Morning Skate: Look at all the ex-Bruins scoring in the Stanley Cup Final

Morning Skate: Look at all the ex-Bruins scoring in the Stanley Cup Final

Here are all the links from around the hockey world, and what I’m reading, while ex-Bruins Colin Miller, Reilly Smith and Brett Connolly all scored goals in a wild Game 1 of the Stanley Cup Final. It certainly wasn’t a banner evening for Bruins GM Don Sweeney watching three players score that he pretty much discarded through expansion draft, trade or out-and-out release. Should the Bruins have protected Colin Miller instead of Kevan Miller in the expansion draft while rolling the dice that Vegas wouldn’t have taken him? Maybe. Were the Bruins right to flip Smith away after he showed some very soft tendencies in his time in Boston? I still think so, even if Jimmy Hayes wasn’t a good idea coming back in return. Is it still a head-scratcher that the Bruins basically punted on Connolly after giving up two second-round picks for him? It is even if he didn’t do anything in his time in Boston. Connolly, who was a first-round pick of the Lightning, still had value and he’s done a good job of salvaging his career with the Washington Capitals. So, while it wasn’t a great night for the Bruins watching a number of former players living it up in the Stanley Cup Final, it’s also hard to blame them for most of it.

*Speaking of Game 1, here’s a rundown of the Golden Knights taking Game 1 with a big-time performance from their fourth line.

*Speaking of Vegas, it’s a real showcase for the NHL’s newest spot when they can bring Michael Buffer into the fold as a pregame introduction-maker.

*Speaking of Vegas again, it looks like the successful season for the Golden Knights is going to play into the salary cap going even higher next season.

*Things continue to get ugly in Ottawa as Daniel Alfredsson had some “off the record” comments about their current owner come to light in public.

*The art of the interview is a key part of the entire process with the NHL scouting combine set to happen this week in Buffalo.

*For something completely different: So what really happened with the director change for "Star Wars Episode IX"?


Neely: Marchand was spoken to about 'putting a negative focus' on himself and B's

Neely: Marchand was spoken to about 'putting a negative focus' on himself and B's

BOSTON – Bruins ownership and upper management made it pretty clear on Wednesday morning that the bosses’ patience has run out with some of Brad Marchand’s antics after the licking incidents in the Stanley Cup playoffs. 

Marchand was never penalized or hit with supplemental discipline after opting to lick both Leo Komarov and Ryan Callahan, but the Bruins left winger was put on notice by the NHL in the second round of the playoffs that things wouldn’t be so consequence-free the next time.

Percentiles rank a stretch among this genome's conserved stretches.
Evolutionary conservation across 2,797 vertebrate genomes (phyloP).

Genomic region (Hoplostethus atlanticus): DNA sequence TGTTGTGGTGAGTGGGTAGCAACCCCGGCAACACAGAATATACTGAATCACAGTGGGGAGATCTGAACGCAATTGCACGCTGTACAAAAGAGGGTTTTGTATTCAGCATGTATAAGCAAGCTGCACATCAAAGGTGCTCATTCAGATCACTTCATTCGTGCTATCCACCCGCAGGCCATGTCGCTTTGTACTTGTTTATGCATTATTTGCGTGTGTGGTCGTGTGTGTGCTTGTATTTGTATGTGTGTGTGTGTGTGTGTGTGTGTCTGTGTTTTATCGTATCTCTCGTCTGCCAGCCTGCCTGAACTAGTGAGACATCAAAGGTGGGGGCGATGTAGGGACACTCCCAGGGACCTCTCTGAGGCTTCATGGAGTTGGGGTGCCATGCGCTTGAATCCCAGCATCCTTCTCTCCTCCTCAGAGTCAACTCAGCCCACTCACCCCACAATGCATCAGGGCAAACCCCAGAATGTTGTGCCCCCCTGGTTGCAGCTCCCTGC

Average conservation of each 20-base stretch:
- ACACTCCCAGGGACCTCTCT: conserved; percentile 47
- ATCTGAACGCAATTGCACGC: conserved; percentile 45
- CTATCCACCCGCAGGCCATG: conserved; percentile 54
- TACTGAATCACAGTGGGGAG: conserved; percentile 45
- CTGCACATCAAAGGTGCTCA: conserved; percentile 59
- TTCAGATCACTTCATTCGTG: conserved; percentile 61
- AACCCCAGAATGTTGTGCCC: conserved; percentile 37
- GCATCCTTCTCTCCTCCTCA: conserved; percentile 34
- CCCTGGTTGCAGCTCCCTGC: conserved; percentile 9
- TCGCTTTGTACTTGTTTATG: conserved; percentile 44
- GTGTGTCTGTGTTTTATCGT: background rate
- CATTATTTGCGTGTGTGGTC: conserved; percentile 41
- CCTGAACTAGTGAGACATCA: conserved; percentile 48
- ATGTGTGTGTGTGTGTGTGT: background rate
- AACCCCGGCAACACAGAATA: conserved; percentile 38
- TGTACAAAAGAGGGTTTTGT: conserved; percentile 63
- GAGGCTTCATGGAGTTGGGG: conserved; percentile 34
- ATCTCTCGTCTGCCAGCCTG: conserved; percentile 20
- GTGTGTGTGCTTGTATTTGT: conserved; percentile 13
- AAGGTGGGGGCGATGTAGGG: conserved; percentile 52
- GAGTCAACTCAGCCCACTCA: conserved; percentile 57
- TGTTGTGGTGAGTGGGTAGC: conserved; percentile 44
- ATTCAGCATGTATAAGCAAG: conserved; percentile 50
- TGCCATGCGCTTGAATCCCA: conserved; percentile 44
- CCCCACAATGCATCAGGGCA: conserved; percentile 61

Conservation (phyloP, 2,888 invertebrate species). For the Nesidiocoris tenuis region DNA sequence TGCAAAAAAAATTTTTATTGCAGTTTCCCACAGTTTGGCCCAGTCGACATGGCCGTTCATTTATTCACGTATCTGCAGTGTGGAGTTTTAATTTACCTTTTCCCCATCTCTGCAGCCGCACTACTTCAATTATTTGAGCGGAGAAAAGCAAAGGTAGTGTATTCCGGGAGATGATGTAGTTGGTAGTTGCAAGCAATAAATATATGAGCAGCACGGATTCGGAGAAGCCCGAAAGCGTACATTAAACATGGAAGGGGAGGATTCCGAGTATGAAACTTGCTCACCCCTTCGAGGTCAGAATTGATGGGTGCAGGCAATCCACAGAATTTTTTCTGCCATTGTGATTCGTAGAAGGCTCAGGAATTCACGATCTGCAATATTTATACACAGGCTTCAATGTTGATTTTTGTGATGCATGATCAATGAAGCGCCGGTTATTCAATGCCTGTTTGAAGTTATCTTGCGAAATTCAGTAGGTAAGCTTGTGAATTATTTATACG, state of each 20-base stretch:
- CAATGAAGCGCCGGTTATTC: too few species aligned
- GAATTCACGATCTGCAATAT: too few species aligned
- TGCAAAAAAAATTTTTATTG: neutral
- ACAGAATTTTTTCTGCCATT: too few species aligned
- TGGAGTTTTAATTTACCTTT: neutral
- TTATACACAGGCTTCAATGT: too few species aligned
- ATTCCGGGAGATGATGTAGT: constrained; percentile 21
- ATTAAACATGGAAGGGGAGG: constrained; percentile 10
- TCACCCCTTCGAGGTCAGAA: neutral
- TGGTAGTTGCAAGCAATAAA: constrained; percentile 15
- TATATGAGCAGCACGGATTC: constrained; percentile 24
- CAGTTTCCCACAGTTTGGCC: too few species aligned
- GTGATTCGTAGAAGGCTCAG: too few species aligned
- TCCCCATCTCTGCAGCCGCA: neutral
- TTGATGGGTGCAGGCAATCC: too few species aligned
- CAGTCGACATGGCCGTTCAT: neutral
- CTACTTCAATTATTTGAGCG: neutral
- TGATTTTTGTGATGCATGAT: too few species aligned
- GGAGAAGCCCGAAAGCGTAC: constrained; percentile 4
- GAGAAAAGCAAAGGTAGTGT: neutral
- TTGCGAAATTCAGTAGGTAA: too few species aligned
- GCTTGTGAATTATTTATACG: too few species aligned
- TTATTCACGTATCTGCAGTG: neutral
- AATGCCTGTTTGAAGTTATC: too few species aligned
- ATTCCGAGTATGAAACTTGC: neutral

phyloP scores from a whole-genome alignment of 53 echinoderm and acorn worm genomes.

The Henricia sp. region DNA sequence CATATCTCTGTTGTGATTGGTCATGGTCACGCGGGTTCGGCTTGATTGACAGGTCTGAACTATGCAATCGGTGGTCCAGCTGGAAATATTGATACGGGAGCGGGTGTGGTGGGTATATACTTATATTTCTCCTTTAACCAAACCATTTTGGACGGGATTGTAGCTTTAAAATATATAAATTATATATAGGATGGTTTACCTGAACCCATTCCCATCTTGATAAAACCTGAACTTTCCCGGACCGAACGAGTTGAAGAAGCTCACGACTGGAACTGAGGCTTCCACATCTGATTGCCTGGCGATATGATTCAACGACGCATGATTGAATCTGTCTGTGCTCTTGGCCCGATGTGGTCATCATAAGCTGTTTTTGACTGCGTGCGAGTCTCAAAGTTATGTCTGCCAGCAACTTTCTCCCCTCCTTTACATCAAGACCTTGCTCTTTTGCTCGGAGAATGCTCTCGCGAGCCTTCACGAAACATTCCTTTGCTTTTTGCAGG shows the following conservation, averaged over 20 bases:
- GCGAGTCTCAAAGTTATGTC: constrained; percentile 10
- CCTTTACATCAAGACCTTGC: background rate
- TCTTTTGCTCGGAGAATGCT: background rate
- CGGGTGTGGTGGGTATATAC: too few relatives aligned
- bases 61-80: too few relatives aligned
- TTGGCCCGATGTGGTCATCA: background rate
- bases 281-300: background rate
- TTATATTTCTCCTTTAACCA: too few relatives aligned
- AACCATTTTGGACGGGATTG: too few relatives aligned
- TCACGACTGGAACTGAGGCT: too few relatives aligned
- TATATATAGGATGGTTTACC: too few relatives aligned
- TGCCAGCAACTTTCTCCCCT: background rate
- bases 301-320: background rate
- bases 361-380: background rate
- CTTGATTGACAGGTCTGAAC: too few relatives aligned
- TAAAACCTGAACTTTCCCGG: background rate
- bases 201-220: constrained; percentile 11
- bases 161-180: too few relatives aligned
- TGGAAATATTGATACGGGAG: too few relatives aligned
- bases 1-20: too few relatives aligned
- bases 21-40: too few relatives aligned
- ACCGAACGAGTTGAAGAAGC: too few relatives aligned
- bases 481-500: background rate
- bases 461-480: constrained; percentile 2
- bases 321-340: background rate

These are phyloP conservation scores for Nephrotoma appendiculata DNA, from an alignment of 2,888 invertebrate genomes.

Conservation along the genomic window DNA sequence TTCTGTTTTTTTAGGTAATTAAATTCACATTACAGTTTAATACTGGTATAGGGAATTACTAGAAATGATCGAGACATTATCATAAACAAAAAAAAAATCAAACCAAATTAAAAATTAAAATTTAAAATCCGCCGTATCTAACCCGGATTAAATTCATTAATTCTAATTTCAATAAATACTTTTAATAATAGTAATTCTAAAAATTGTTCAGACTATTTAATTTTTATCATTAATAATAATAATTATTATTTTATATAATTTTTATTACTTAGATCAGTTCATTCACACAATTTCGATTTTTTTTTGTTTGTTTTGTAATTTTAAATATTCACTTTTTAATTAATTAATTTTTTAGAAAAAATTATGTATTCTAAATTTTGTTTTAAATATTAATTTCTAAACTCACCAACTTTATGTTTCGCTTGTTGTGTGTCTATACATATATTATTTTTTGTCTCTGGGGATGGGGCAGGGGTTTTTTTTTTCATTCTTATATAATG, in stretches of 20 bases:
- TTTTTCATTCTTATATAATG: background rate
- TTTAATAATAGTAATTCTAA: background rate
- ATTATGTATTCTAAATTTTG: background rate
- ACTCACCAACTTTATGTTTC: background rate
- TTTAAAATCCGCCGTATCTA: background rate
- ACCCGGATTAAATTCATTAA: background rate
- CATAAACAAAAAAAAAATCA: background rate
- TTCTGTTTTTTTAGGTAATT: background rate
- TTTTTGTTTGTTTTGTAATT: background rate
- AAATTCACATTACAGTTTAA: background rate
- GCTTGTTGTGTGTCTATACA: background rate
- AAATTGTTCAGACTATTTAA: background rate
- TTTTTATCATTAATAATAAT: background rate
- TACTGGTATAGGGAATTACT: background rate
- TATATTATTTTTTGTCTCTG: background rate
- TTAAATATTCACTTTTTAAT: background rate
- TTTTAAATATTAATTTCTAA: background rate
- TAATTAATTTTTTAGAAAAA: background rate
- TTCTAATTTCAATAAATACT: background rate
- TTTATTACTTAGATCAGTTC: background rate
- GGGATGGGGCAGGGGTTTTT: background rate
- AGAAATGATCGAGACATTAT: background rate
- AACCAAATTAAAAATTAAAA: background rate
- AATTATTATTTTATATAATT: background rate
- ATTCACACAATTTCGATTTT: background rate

Marchand made some heartfelt comments that he needs to “cut that [expletive] out” in his end-of-season chat with the media last week. On Wednesday, Bruins owner Jeremy Jacobs and team president Cam Neely took it one step further in their end-of-the-season press conference. Jacobs said that Marchand has basically used up all of his wiggle room with the Bruins and that should be enough to get No. 63 on the straight-and-narrow with his behavior.

“I saw humor in it [at first], and then I thought it was, as it went along, it got pretty silly and not productive towards the team,” said Jacobs. “This is a player [in Marchand] that, I can only think of 30 other teams that would love to have him, so there’s a margin that you give him. But I think he used up that margin.”

Well, that’s a pretty definitive statement from the guy that signs the checks for the Black and Gold and probably speaks to a level of seriousness that the actions took on when they continued in the series Tampa Bay. Neely backed up his owner’s comments and also acknowledged that Marchand is one of the best players in the world who really doesn’t need to do that kind of stuff anymore.

“Brad should be contrite. He was spoken to." Neely said. "I don’t want to go into the details, but he understands how he put a negative focus on him, his family, the organization, his teammates, and the coaching staff. The thing that people don’t understand [is that] Brad is a really good guy. If you don’t know him, and you see this other stuff, then you really don’t think highly of him. He’s a tremendous hockey player. He’s got to the point now where his game on the ice, without the antics, should speak for itself.”

There’s no doubting that the NHL and Bruins organization have made their feelings known and Marchand himself has voiced his desire to change his game for the better. Now, it’s on all parties involved to make sure that happens while at the same time also allowing No. 63 the leeway to continue being an elite NHL left winger. It might not be easy and it will be a shame if it becomes a situation where Marchand’s fun personality is bottled up on the ice, so it remains a work in progress for the organization and player.


Marchand on his antics: 'I've got to cut that [expletive] out'

Marchand on his antics: 'I've got to cut that [expletive] out'

BRIGHTON, Mass – After a few days of thinking about it and undoubtedly a few closed-door conversations with his Bruins bosses, Brad Marchand has come to a conclusion that we’ve admittedly heard out of him before. The Bruins forward says he wants to change, needs to change and plans to change moving forward after ending this season with more people talking about his on-ice licking than his on-ice playing.